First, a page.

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Educational Resources

By Pete Biebel, Senior Vice President

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Thank you for taking a few minutes to read this week’s article.  Amid the horrors of the Covid-19 crisis, the day-to-day swings in the stock market are a mere sideshow.  Our entire country is suffering, and things will get worse before they get better.  We still have no idea of how bad things might get, how long before the number of infected citizens declines, how many people will die, how long until the many unemployed can go back to work, or how many businesses will not survive the contagion.  So, we hunker down and watch and wait and hope for signs of improvement.

For my part, I’ll continue to try to offer some help in assessing the market’s current state and its likely future path.  I’ll also try to provide some helpful thoughts on market strategy… suggestions that you can discuss with your advisor regarding adjustments that might be appropriate in the current circumstance.  Hence, this week’s title.

This week’s title is taken from a chapter title in a book by David Sklansky, titled “Sklansky on Poker.”  It’s one of more than a dozen books that he has written or co-authored on poker, blackjack and gambling in general.  In the chapter, Mr. Sklansky writes, “Basically, there are only two kinds of errors that can be made in a poker hand:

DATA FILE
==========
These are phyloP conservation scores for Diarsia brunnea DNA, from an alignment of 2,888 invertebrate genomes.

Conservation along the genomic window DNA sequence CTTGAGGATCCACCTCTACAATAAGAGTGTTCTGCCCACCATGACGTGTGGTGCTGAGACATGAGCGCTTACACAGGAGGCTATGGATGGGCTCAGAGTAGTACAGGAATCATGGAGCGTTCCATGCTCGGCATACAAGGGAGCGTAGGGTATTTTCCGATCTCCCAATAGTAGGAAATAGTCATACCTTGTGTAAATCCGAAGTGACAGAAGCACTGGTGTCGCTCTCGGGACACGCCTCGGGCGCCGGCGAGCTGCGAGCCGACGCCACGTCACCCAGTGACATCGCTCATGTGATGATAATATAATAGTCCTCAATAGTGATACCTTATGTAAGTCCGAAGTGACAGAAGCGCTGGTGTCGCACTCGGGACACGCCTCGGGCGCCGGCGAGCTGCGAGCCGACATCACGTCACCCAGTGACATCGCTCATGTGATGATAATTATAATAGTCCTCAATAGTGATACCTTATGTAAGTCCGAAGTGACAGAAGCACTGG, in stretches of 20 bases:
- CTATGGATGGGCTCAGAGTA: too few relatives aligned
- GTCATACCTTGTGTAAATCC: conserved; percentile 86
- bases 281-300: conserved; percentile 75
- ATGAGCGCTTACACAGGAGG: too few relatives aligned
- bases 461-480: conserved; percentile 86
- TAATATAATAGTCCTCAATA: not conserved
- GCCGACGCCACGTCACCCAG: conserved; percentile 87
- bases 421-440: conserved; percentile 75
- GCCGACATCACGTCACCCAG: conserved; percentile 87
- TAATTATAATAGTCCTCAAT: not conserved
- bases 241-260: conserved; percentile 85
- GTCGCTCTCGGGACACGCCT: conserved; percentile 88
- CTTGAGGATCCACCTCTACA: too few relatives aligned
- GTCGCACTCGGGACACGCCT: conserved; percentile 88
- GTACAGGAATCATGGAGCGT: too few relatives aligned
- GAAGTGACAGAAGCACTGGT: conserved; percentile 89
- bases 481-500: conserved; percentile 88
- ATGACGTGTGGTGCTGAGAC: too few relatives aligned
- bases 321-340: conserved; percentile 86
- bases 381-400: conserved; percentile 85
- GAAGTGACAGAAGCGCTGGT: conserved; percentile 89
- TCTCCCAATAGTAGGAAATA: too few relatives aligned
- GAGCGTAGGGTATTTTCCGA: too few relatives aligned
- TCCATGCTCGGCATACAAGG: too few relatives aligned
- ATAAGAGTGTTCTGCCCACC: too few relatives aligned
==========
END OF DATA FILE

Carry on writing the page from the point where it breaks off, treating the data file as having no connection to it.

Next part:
1. An error that costs you one or more bets.
  2. An error that costs you the pot.

Error No. 2 nearly always is much worse than error No. 1.”

Though there may be some themes in common with short-term speculation, I’m not going to tell you that playing poker is an analogy for long-term investing.  But the concept that some errors are worse than others seems especially apropos to the hand we’ve been dealt recently.

We’re all going to make one of two errors in retrospect, and to varying degrees.  Months from now we’ll know whether we held on to too many positions and took too much risk or we cashed-out of too many positions when we should have been taking advantage of bargains.  Only time will tell.  But, depending on your age, liquidity needs and general financial health, which of those two errors is worse can make all the difference.

Investors who are retired or nearing retirement can’t afford a big mistake.  They can’t afford an error that will “cost them the pot.”  If they hold on to too much equity exposure now and the market declines another 15% to 25%, it could be a life-altering error.  The priority should be to make a reasonable effort to preserve capital so that they’re in a better position to reinvest those funds when the smoke clears.

Conversely, almost everyone who is in their late-40s or younger, employed and financially stable should be thankful for the bargain prices and should probably be more aggressive now than at anytime in recent years.  That doesn’t mean to throw every cent at the market today.  And it doesn’t mean that they can ignore the risk discipline that they’ve established for the stocks and funds they own.  But it does mean that, for example, they should consider increasing the periodic contributions to their 401Ks.  This market pullback, where ever it ends, is likely to be one of the best buying opportunities in a generation.  By dollar-cost-averaging new funds into the market over the coming months, you young whippersnappers may lose a bet or two, but you will almost assuredly win the pot in the end.